December 21, 2012
Tim Squyres has worked as director Ang Lee’s editor for two decades, helping Lee to create films such as “Hulk,” “Sense and Sensibility,” “Caution,” “Couching Tiger, Hidden Dragon,” and most recently, the 3D spectacle “Life of Pi.” The Academy Award nominated editor spoke to The Verge about the new film as well as technological advances in editing. Squyres says he’s seen the finished “Life of Pi” 30 to 50 times because movies are produced in so many different forms: “3D, 2D, IMAX, film, 2D digital, 2D film, and for audio there are 7.1, 5.1, Dolby Atmos, near-field for TV speakers, and more,” he said.
Visual effects are much more challenging to create in 3D, according to Squyres, because the editors have to account for both eyes and make everything match perfectly. In “Life of Pi,” some of the tiger shots were a real tiger and some were a CG tiger. Squyres says this forced the editing team to work even harder to make the effects perfect.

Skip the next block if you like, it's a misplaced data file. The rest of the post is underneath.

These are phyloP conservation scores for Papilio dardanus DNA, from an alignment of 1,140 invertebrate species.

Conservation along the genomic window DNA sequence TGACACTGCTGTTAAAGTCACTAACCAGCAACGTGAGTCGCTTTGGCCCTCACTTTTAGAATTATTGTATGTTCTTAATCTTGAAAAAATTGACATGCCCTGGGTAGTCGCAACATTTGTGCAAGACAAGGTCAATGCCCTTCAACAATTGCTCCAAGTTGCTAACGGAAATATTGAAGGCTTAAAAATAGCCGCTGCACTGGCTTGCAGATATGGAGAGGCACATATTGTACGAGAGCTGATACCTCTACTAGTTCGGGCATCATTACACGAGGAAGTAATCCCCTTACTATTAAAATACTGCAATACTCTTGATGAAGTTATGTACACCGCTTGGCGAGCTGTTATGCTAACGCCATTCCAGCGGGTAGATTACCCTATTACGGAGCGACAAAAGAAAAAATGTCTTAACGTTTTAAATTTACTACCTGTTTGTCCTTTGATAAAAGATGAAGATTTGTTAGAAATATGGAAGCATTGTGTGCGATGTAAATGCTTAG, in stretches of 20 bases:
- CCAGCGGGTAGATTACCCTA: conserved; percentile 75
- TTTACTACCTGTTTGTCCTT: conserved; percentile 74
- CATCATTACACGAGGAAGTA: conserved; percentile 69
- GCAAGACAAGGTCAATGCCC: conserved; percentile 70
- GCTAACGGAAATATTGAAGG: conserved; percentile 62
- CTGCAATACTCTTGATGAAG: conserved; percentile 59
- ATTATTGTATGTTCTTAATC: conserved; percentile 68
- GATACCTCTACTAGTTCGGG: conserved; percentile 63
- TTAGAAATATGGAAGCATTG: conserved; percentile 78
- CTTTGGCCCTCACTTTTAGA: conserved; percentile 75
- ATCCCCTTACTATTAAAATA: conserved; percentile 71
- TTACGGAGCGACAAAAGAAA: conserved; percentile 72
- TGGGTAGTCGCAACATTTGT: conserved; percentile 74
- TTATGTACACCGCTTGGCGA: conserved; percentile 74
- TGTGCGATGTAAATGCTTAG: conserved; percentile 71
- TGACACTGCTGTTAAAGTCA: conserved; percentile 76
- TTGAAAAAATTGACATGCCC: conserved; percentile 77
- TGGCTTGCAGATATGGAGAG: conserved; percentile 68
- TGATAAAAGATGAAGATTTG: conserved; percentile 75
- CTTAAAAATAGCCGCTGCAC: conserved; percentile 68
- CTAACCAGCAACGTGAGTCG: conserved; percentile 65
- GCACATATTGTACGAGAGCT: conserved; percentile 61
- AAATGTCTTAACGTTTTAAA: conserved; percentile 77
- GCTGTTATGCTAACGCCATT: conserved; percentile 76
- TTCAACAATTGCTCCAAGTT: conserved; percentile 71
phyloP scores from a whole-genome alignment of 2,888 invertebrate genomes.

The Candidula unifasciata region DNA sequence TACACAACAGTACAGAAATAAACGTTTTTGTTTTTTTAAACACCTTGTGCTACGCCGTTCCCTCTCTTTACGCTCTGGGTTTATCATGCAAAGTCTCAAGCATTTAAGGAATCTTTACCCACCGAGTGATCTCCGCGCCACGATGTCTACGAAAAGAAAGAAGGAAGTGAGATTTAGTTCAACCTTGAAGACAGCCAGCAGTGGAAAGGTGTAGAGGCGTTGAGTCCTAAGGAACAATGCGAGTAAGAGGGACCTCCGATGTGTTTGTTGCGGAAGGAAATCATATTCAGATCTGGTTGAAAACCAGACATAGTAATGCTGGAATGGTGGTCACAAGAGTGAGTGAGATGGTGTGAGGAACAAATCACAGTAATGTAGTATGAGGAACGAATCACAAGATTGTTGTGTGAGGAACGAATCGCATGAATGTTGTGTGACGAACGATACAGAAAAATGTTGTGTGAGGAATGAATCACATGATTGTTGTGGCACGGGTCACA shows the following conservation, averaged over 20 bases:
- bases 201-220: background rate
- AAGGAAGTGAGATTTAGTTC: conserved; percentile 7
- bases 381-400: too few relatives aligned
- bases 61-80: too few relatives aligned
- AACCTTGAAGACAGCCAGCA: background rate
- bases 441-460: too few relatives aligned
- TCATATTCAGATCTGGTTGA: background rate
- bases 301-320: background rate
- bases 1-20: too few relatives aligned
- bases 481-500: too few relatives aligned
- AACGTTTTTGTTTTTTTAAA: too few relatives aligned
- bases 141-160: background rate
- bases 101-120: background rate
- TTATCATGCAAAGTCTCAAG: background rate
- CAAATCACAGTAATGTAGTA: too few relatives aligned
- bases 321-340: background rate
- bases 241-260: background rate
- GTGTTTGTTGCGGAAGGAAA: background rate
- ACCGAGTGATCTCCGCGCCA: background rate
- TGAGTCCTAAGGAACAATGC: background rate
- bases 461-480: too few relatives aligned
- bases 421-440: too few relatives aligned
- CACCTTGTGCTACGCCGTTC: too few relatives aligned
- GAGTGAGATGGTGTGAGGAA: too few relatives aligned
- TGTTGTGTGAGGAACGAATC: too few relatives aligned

3D films and films shot in 48 frames per second reduce the level of abstraction film creates, he notes. As technology advances, it makes the film seem more real, something which the Chinese embrace, but Americans have been slow to adopt. “It’s doable, but the hardest part is the face,” explains Squyres, when discussing digital actors replacing human actors. Editors have done well to master body movements, but the face has more muscles and subtleties than other body parts.
“Things should go underappreciated,” Squyres responded when asked if he wished people appreciated behind-the-scenes artists more. “You should just be able to watch the movie.”